Coronas 'unjustly enriched' in BGEI dispute: JPE

by Ira Pedrasa and Aleta Nishimori,

Posted at May 30 2012 03:40 PM | Updated as of May 31 2012 02:23 AM

Says family feud over BGEI, walkout were most disturbing

MANILA, Philippines - Senate President Juan Ponce Enrile said on Wednesday that among the issues raised against deposed Chief Justice Renato Corona, it was the family dispute within Basa-Guidote Enterprises Inc. (BGEI) which disturbed him, and it even made him think that there was “unjust enrichment” on the part of the Corona family.

In an interview with ANC's Headstart, Enrile said, “with all due respect to him [Corona], he was measured and I think he failed. Because in the handling of the Basa-Guidote case, I could not accept the proposition that she [Cristina Corona] never consulted him. Mrs. Corona is not a lawyer and the matter was a complicated issue.”

Enrile was referring to the battle for control over BGEI between the Basas and Mrs. Corona.

A libel case filed by Corona’s wife paved the way for her daughter, Carla, to be the lone bidder for BGEI shares. The court had then ordered an auction to satisfy the damages awarded to Cristina for the libel case she won against her late uncle, Jose Basa.

Cristina and their lawyers were the only ones who appeared during the auction. Total shares sold were 4,829 at a price of P28,000. This made Carla the major stockholder of the company owning 90.87% of shares of stock.

“My God, that to me was an unjust enrichment. If there is any unjust enrichment known, then that would be it because P28,000 for 98% control of the corporation with an asset of almost P35 million, and the transaction was between the mother and the daughter. I think any court in this world would rather raise its eyebrows in the case like that,” Enrile said.

BGEI sold a lot in Sampaloc, Manila to the city government in 2001 for P34.7 million. The check was given to Mrs. Corona even if there was no document authorizing her to receive the money. Mrs. Corona deposited the P34.7 million in their personal accounts. Mr. Corona got an P11 million cash advance from BGEI to buy a real property in Quezon City.

BGEI shares

In a letter submitted to the impeachment court read by Mr. Corona last week, Carla said the shares for the auction totaled only 220, contrary to claims of Jose that he owned 4,860 shares of BGEI.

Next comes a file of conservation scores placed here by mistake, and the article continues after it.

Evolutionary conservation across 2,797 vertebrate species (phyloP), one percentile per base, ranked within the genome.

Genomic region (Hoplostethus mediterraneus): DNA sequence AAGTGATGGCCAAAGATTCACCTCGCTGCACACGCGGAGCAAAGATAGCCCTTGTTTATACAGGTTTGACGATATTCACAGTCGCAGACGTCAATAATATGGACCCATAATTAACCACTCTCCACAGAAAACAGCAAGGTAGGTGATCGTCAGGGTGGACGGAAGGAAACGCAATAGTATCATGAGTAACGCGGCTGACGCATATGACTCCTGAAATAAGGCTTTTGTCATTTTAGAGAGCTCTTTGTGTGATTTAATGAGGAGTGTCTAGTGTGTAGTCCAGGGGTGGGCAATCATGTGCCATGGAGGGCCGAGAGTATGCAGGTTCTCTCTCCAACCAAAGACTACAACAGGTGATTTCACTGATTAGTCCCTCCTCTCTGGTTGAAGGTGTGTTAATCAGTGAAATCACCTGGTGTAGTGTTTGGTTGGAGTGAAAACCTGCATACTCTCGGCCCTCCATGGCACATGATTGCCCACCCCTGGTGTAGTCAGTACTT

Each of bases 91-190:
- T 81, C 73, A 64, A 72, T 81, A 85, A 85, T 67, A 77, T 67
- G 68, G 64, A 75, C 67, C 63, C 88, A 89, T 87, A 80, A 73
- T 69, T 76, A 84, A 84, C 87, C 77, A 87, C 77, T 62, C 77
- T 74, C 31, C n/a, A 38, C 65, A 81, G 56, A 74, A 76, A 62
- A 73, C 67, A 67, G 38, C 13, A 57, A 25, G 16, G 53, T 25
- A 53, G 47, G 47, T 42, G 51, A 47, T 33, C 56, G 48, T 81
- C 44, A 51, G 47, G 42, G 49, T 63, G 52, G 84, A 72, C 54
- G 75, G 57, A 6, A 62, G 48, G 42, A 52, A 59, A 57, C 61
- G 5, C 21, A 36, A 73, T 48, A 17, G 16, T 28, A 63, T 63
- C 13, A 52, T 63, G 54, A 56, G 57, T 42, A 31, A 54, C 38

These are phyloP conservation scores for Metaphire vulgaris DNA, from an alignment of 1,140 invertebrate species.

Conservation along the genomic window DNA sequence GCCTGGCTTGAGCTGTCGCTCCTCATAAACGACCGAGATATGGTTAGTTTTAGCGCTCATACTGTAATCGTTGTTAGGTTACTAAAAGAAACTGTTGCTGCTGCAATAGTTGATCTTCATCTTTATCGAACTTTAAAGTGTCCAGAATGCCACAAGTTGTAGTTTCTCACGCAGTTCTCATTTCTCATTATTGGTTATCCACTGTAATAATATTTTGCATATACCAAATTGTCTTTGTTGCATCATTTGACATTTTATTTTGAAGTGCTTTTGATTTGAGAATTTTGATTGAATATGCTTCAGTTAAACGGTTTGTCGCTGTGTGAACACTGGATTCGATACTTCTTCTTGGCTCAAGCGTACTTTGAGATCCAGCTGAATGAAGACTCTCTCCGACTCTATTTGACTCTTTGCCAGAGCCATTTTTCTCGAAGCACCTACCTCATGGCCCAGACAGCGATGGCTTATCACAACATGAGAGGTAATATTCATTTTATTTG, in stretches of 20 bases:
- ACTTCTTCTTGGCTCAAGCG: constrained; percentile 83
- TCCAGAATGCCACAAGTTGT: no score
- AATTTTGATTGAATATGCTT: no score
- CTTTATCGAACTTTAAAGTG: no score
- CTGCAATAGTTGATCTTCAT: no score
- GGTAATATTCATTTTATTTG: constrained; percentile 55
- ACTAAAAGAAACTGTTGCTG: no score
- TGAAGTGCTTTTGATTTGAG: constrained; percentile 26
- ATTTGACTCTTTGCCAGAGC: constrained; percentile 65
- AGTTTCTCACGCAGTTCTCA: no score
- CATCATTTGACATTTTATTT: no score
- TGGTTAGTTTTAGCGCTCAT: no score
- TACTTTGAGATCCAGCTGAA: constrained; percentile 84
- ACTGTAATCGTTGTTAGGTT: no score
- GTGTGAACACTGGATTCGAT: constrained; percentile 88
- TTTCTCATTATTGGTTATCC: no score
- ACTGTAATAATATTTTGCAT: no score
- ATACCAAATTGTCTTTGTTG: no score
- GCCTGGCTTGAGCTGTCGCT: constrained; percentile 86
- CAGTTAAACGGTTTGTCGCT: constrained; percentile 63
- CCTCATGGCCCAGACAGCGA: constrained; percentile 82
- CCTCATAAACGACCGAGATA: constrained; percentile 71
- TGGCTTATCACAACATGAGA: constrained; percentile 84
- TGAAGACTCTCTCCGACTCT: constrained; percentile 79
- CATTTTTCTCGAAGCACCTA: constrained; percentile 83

A share then was worth P100 apiece. Thus, she bid at the purchase price of P28,000.

She said that if the “owners” were interested in getting back the shares, they can still buy these from her as set in the auction rules. Until now, however, they still haven't bought the shares.

The Basas issued a statement over the weekend saying they still have differences with the Coronas to resolve, including the dispute over BGEI shares.

In his vote on Tuesday, Enrile said it was Corona himself who “unhappily somehow revived this issue of the nature of his assets by introducing evidence to prove that his income and assets were legitimate and, by testimony, to show how he and his wife had saved and invested their savings in foreign currency over so many decades.”

Ombudsman's AMLC document

In the same ANC interview, Enrile said another factor that changed his position was the testimony of Ombudsman Conchita Carpio-Morales.

“In the beginning, I was really trying to give the chief justice the benefit of the doubt. Ang nangyari doon, hindi ko malaman kung bakit pina-subpoena ng kanyang depensa yung Ombudsman,” he said.

He said the Ombudsman presented a report based on an Anti-Money Laundering Council (AMLC) document that was “so detailed, no mind, even Einstein, cannot invent the details covered by those transactions. No mind or a legal mind or financial mind could concoct the contents of those documents and the numbers of documents and the transactions that happened over a period of 8 years. No one, in my opinion, could do it.”

'Walkout impact'

Enrile added Corona’s “walkout” last May 22 also affected his ruling.

“Yes. We felt there was some degree of rudeness. Of course, later on, we gave him the benefit of the doubt that he was medically infirm at the moment,” he said.

After his 3-hour opening statement, Corona went out of the plenary hall after suffering from hypoglycemia.

Enrile said he even gave the defense a piece of his mind after that incident. 

“The one that saw me first was [defense lawyer] Judd Roy and I said, 'Why did you not control your client? Why did you just allow him to walk out without being discharged by the court?' It was a problem for the court. There was some degree of disrespect. And what aggravated the problem was the way the Chief justice acted when he left the witness stand.”

Enrile said that when Corona returned to the Senate on May 25, he saw him at the holding room and explained the court's view.

“I asked him how he was and I told him ‘Mr. Chief Justice, I hope you understand our position here, there's nothing personal and we’re playing roles and it just so happens you're the respondent and I’m the presiding officer and I have to make rulings'.”

Enrile also claimed there was no politics in the Senate’s 20-3 decision finding Corona guilty as charged.